ALEXANDRITE: June Birthstone

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ALEXANDRITE: June Birthstone

If you were born in the month of June, you actually have not one but three birthstones to choose from – the classic Pearl, the magical Moonstone, and the very extraordinary gemstone, Alexandrite. We’ve written a post on the beauty of pearls and moonstones previously, so in today’s post, we’re exploring Alexandrite in detail.


Alexandrite, besides being a birthstone for June, is also the gem for the 55th wedding anniversary. Alexandrite is a very interesting and rare gemstone. It has a dramatic color change that is sometimes described as “emerald by day, ruby by night.” Other gems also change color in response to a light-source change, but this gem’s transformation is so striking that the phenomenon itself is often called “the alexandrite effect.” Alexandrite is one of the most phenomenal gemstones available today. 



Alexandrite is the rare variety of the mineral chrysoberyl that changes color in different lighting. Most prized are those alexandrite birthstones that show a vivid green to bluish green in daylight or fluorescent light, and an intense red to purplish red in incandescent light. Major alexandrite deposits were first discovered in 1830 in Russia’s Ural Mountains. The gem was named after the young Alexander II (1818–1881), heir apparent to the throne. Alexandrite caught the country’s attention because its red and green colors mirrored the national military colors of imperial Russia. 


Abundant alexandrite deposits were first discovered in 1830 in Russia’s Ural Mountains. Those first alexandrites were of very fine quality and displayed vivid hues and dramatic color change. The spectacular Ural Mountain deposits didn’t last forever though and were eventually mined out. Now, most alexandrite comes from Brazil, Sri Lanka and East Africa. The newer deposits contain some fine-quality stones, but many display less-precise color change and muddier hues than the 19th century Russian alexandrites. Because of its scarcity, especially in larger sizes, fine-quality alexandrite is one of the more expensive colored gems. You’ll still find estate jewelry set with some of the famed Ural Mountain alexandrites. They remain the quality standard for this phenomenal gemstone.




Alexandrite, with its chameleon-like qualities, is a rare variety of the mineral chrysoberyl. Its color can be a lovely green in daylight or fluorescent light, changing to brownish or purplish red in the incandescent light from a lamp or candle flame. This is a result of the complex way the mineral absorbs light.

Fine alexandrite is green to bluish green in daylight and red to purplish red in incandescent light. Its color saturation is moderately strong to strong. Stones that are too light do not reach the quality of color intensity seen in fine-quality gems. Stones that are too dark lack brightness and appear almost black. 

Color and color change are the most important quality factors for an alexandrite and are the primary driver of value.


Alexandrite tends to contain few inclusions. There’s a dramatic rise in value for clean material with good color change and strong colors. Fine quality alexandrite is considered to be more valuable than blue sapphire, emerald, and ruby. The stones that exhibit chatoyancy, or the cat's-eye effect, are even more valuable.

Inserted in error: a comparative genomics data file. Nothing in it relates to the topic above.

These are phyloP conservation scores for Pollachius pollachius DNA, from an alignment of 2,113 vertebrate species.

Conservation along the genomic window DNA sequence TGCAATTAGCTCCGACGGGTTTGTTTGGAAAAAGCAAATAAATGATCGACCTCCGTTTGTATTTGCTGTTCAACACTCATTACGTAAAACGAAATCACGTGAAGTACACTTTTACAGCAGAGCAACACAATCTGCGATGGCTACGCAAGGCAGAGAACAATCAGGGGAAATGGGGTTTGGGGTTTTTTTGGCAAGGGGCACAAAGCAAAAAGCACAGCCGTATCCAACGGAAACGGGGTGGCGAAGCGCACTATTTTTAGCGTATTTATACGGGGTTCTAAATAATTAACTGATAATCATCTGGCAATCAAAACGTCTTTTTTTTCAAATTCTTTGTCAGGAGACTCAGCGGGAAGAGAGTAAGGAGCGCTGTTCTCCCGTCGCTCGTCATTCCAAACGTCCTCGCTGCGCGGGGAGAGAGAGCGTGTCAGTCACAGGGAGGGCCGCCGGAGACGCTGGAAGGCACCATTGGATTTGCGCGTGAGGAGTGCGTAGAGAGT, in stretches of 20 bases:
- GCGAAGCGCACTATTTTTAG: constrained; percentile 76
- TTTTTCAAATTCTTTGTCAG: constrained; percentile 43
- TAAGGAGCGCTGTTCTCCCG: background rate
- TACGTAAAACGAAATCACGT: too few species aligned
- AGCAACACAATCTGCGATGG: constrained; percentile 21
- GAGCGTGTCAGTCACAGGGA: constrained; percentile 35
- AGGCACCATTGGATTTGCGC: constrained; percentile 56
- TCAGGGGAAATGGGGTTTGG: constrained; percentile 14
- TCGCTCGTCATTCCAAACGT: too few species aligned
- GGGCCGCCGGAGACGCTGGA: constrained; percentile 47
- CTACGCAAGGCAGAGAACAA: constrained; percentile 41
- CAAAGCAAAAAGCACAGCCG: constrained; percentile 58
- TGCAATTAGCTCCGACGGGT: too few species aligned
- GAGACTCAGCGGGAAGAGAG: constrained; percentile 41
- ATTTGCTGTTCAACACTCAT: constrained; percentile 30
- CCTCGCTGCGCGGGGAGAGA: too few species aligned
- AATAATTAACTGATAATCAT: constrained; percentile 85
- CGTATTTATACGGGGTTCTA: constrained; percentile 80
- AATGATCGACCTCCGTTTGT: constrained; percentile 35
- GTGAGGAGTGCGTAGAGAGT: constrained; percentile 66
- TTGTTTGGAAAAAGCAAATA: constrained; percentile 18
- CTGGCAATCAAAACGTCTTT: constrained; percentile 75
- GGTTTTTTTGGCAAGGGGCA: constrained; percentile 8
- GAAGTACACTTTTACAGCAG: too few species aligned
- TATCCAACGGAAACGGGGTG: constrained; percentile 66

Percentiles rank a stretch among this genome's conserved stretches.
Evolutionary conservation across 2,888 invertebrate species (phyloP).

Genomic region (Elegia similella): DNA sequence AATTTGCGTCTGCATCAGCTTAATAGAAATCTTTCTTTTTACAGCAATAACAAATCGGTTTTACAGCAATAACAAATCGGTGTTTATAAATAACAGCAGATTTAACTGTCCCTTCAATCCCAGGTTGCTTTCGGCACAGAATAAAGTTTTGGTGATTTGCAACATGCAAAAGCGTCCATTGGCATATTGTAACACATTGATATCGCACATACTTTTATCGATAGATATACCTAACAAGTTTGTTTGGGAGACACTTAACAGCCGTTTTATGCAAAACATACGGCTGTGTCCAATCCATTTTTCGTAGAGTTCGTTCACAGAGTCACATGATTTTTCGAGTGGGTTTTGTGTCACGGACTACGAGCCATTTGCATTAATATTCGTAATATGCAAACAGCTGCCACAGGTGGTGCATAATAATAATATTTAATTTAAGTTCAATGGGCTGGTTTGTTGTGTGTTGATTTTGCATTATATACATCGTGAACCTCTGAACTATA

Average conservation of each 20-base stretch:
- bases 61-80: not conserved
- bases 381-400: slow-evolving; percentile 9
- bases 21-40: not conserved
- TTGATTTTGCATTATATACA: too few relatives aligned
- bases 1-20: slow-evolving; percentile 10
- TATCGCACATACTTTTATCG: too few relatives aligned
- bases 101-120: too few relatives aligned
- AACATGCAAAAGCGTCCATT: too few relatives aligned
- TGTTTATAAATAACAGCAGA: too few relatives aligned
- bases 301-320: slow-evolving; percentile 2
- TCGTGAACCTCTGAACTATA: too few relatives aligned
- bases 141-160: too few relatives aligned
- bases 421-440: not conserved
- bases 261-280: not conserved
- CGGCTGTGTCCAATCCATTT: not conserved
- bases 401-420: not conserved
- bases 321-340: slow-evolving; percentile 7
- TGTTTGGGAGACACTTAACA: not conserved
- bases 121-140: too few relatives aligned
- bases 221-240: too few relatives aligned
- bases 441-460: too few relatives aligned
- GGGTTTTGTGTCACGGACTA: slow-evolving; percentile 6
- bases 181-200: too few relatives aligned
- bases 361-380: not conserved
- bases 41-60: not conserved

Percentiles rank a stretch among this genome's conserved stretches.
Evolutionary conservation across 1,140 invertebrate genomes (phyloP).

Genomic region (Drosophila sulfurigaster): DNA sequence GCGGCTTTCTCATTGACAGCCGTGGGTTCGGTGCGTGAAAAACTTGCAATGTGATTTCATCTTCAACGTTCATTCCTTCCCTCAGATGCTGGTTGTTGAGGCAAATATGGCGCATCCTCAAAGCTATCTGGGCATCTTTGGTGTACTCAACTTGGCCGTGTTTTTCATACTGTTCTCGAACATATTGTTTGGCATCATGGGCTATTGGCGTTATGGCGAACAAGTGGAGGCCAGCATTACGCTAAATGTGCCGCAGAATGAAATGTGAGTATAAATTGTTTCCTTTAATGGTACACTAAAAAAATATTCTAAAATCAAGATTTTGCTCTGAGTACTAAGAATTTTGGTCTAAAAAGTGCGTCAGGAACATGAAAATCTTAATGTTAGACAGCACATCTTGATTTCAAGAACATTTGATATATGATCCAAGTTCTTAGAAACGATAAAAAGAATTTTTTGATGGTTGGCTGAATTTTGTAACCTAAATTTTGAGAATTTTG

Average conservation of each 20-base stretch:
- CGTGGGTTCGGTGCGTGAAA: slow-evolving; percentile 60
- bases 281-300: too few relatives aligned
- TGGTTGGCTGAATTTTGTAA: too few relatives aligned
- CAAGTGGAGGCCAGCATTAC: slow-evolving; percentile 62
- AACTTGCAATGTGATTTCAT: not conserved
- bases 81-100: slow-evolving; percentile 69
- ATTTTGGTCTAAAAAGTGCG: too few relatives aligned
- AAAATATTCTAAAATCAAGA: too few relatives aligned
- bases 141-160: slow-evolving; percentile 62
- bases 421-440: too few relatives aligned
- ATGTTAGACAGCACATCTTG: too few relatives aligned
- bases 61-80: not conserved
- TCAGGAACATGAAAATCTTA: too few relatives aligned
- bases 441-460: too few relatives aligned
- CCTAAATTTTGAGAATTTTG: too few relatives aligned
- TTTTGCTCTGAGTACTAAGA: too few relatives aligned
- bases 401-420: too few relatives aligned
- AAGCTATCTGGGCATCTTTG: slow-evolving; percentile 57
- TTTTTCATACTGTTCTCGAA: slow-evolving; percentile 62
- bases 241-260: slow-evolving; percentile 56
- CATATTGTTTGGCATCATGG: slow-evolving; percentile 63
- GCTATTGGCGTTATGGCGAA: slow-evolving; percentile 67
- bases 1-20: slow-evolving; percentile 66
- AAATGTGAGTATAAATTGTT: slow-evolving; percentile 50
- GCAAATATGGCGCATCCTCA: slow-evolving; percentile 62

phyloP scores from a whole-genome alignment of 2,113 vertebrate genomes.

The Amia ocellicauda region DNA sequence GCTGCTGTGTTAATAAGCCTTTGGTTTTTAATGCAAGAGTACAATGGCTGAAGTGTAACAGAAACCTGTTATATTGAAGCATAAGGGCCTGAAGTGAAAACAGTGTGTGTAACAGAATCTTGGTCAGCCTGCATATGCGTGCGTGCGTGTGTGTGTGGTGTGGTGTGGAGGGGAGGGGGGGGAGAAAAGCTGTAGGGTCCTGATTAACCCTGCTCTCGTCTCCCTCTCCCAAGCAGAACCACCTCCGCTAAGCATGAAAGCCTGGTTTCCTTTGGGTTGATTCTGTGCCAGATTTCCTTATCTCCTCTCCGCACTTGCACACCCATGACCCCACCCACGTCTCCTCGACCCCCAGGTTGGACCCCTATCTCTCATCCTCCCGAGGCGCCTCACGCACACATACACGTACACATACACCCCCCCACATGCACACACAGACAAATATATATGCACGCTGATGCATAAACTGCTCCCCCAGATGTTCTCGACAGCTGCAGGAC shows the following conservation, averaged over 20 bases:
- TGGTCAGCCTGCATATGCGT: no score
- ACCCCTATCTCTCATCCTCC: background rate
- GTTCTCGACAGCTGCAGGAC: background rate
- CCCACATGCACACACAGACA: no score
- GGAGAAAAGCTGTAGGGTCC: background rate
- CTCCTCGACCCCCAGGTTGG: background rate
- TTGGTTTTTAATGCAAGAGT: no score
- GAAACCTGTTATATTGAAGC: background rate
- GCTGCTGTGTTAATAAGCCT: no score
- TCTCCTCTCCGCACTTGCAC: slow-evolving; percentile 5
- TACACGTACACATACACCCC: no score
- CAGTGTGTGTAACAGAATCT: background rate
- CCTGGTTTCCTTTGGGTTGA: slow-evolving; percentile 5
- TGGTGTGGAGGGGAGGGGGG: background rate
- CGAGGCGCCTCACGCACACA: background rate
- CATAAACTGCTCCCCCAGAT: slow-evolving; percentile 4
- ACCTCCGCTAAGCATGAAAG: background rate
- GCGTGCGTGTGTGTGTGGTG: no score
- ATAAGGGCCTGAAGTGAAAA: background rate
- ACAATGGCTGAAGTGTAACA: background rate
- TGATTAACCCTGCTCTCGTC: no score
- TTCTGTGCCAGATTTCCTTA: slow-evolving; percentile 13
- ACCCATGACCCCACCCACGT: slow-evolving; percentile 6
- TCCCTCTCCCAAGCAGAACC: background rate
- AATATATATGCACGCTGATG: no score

• CUT

Alexandrite are most commonly fashioned into what are called mixed cuts, which have brilliant-cut crowns and step-cut pavilions. Brilliant cuts have kite-shaped and triangular facets, while step cuts have concentric rows of parallel facets. Alexandrite’s pleochroism makes it a challenge for cutters. When fashioning alexandrite, cutters orient the gem to show the strongest color change through the crown. It’s crucial to position the rough so the fashioned stone shows both purplish red and green pleochroic colors face-up.


Alexandrite is rarely found in large sizes. Most fashioned alexandrites are small, weighing less than one carat. Larger sizes and better qualities rise in price dramatically. Because of its scarcity, especially in larger sizes, alexandrite is a relatively expensive member of the chrysoberyl family. 


This June birthstone is relatively hard—8.5 on the Mohs scale. It has excellent toughness and no cleavage, which is a tendency to break when struck. This makes it a good choice for rings and other mountings subject to daily wear.  An alexandrite engagement ring would be a unique gift for a bride-to-be born in June. Although it is best to clean your June birthstone in warm, soapy water, ultrasonic and steam cleaners are usually safe as well.


Alexandrite is believed to bring luck, love, and good fortune to those who own it. Many believe that the stone brings harmony and activity between the physical and spiritual worlds. Alexandrite is closely associated with the crown chakra, which leads those to believe that the gemstone promotes a strong sense of creativity, imagination, intuition and the love of the universe. Alexandrite is also known to bring joy, purpose, and hope. Practitioners who believe in crystal healing state that alexandrite can promote healing in the pancreas, spleen and neurological tissues.


June is a month for celebrations, whether it's a wedding, anniversary, graduation or birthday. And what better way to celebrate than with a June birthstone. Those who were born in June are lucky to have three gorgeous birthstones to choose from. Now that you know how to pick one of these June birthstones for yourself or a loved one born in the month of June, visit Devon's Diamonds & Decor to shop for birthstone jewelry in Boca Raton.

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